How To Keep Your Elevator Clean And Disinfected During the COVID-19. Get your elevators cleaned and disinfected if you want to keep the COVID-19 virus out of your building.
Because of this epidemic, it’s more important than ever to practice good hygiene and proper cleaning practices to minimize your risk of catching the infection yourself, but also to minimize the risk of infecting others when you do interact with them. Here are some tips to keep your elevator clean and disinfected during the COVID-19 pandemic.
Elevators should be cleaned regularly, but they should also be disinfected regularly. Twice a week is a good idea, especially during the pandemic.
If you don’t know what to use for cleaning and disinfecting elevators, contact your local professional cleaning service and ask for their recommendations. Remember that it’s not just about cleaning and disinfecting your elevator: it’s about taking care of all of your spaces so that people can feel safe in them.
EPA has approved many disinfectants that can be used in elevators. One example is chlorine bleach, which will destroy germs on surfaces if applied with a solution of one tablespoon of bleach per gallon of water.
Be sure to read the label for specific directions. You can also use an EPA-registered disinfectant that contains a quaternary ammonium compound, such as Lysol Power & Fresh or Clorox Toilet Bowl Cleaner with Bleach, for sanitizing hard surfaces and hands. Make sure you wipe off all residue with paper towels after treatment.
The Centers for Disease Control and Prevention (CDC) recommends that during a public health emergency, you should avoid contact with people who are sick. This includes shaking hands or hugging them. If you can’t avoid contact with someone who is sick, be sure to wash your hands or use an alcohol-based hand sanitizer afterward.
Cover your nose and mouth when coughing or sneezing, then cover your mouth with a tissue when you throw it in the trash. Avoid touching your eyes, nose, or mouth.
Do not share food and drink if others have been exposed to COVID-19. Clean contaminated surfaces with soap and water as often as possible. Wear personal protective equipment such as masks, gloves, goggles, and gowns while caring for those infected with COVID-19.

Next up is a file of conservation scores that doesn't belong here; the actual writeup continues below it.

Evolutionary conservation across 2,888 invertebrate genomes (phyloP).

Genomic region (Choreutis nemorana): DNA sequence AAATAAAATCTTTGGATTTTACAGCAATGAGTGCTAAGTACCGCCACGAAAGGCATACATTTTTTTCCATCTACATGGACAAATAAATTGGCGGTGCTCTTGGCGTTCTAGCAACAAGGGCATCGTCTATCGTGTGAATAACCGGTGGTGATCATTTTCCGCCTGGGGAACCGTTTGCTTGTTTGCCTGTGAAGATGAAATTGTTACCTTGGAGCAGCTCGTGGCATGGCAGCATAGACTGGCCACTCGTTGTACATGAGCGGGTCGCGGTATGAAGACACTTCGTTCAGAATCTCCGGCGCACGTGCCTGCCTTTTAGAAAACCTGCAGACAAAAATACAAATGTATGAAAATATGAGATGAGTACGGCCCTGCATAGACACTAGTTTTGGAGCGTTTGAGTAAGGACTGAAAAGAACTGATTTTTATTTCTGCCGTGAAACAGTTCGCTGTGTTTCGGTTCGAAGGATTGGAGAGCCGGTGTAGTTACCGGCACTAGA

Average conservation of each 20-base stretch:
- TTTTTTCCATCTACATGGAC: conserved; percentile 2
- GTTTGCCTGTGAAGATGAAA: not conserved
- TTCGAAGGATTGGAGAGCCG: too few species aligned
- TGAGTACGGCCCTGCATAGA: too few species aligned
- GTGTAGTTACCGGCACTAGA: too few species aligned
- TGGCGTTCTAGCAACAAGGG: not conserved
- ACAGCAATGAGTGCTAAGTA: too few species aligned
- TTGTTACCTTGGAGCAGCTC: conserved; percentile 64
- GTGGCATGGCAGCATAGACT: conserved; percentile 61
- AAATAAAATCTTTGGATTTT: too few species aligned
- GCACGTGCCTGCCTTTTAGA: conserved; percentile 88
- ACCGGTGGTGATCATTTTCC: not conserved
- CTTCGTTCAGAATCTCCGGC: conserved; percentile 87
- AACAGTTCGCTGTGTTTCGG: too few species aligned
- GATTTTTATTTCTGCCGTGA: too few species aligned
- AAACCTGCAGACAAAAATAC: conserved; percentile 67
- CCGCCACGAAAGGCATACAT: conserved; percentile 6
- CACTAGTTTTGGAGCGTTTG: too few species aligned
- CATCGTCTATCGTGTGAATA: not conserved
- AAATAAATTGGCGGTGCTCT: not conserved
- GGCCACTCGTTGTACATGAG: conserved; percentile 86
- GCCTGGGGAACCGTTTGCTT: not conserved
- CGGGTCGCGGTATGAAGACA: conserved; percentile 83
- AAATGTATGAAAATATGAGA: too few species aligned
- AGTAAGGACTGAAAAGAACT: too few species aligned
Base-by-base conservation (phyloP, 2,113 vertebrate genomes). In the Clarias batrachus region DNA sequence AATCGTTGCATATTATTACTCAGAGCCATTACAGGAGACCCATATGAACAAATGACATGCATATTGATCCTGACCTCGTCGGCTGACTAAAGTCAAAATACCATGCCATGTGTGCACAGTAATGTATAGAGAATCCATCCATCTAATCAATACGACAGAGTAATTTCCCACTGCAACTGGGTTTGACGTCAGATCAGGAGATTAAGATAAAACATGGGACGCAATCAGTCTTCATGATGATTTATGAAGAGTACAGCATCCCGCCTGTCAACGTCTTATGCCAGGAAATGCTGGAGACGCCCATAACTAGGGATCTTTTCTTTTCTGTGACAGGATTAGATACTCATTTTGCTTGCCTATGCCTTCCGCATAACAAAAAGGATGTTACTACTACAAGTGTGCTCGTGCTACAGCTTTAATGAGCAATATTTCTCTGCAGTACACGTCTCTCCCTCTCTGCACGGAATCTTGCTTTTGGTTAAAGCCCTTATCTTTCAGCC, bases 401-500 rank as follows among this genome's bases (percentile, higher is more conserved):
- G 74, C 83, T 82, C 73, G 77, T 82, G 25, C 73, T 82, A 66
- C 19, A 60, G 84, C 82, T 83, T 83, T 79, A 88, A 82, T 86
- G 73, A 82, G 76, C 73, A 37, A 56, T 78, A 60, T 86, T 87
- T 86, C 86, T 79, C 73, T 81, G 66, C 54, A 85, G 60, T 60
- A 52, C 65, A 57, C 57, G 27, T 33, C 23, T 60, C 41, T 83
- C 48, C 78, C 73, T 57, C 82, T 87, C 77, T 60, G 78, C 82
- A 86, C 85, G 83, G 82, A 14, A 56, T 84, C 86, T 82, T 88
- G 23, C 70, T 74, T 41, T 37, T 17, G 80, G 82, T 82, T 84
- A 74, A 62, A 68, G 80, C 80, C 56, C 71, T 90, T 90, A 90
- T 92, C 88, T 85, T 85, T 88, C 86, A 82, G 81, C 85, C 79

If you happen to be in an elevator during a pandemic, there are many ways for you to protect yourself from infection. If your building has touchless controls, as long as you don’t touch anything inside the elevator, then your risk of infection is very low.
However, if your building doesn’t have touchless controls and all elevators have buttons inside them that riders use then it is best not to use any elevators at all. There are other options such as using a different set of stairs or taking the bus instead but these options could take more time out of your day than going up to one floor.
Building managers should limit the number of people who are allowed into an elevator at one time. This will help prevent overcrowding that can lead to the transmission of respiratory viruses.
Hands are a major source of germs, so avoid touching surfaces with your hands or shaking hands with others inside an elevator. If you do shake hands, make sure you keep them away from your face and nose. If possible, avoid using the handrail in case it has been contaminated with pathogens on someone’s hand or if they’ve used their hand to cover their mouth while coughing or sneezing.
Many people may think that they can just use trash cans in public spaces without any issues. Trash cans can be a breeding ground for germs, bacteria, mold, and more if they are not cleaned out regularly.
The best thing you can do is remove them or cover them up as much as possible during the pandemic. If some cans need to stay, try washing them with a bleach solution (1/4 cup of bleach per gallon of water) once or twice per day. You can also place disinfectant wipes on the handle.
Sanitize high-touch areas such as buttons, rails, floors, and doors. Use a disinfectant or mix water, vinegar, and lemon juice in a spray bottle. Spray down surfaces that are likely to be touched by people.
Make sure to dry off with a paper towel before touching any surfaces again.
Signage should be placed throughout the elevator. Signs should be placed at eye level and are best placed in a central location. Placing signs can help prevent passengers from wiping their hands on surfaces in the elevator, which could lead to cross-contamination of pathogens.
Placing signs will also encourage other occupants to wash their hands as they enter the elevator by reminding them that they must do so if they have touched any surface with their bare hands.
Signs should be made from waterproof materials so that it does not become damaged or smudged by liquids such as water and other substances such as food residue.
There are several cleaning products you can use in your elevator, from bleach to disinfectant sprays. You can find all of these at your local supply store. To keep your elevators clean, you may want to consider adding a checklist detailing which days you’ll be cleaning them each month, as well as what products or tools you’ll need.
Consider replacing doors with heavy-duty versions if possible. If not, then make sure that your current ones have an updated seal around the door frame.
Sanitization of elevators is key to eliminating potential contamination. To keep elevators clean during times of pandemics like we are experiencing with COVID-19, it is important to remember these simple steps: Vacuum panels regularly, wipe down all surfaces with antibacterial wipes daily, and spray down the elevator with an approved disinfectant once per week.
Also, remember that staying home from work when you are sick can help slow contagion rates even further.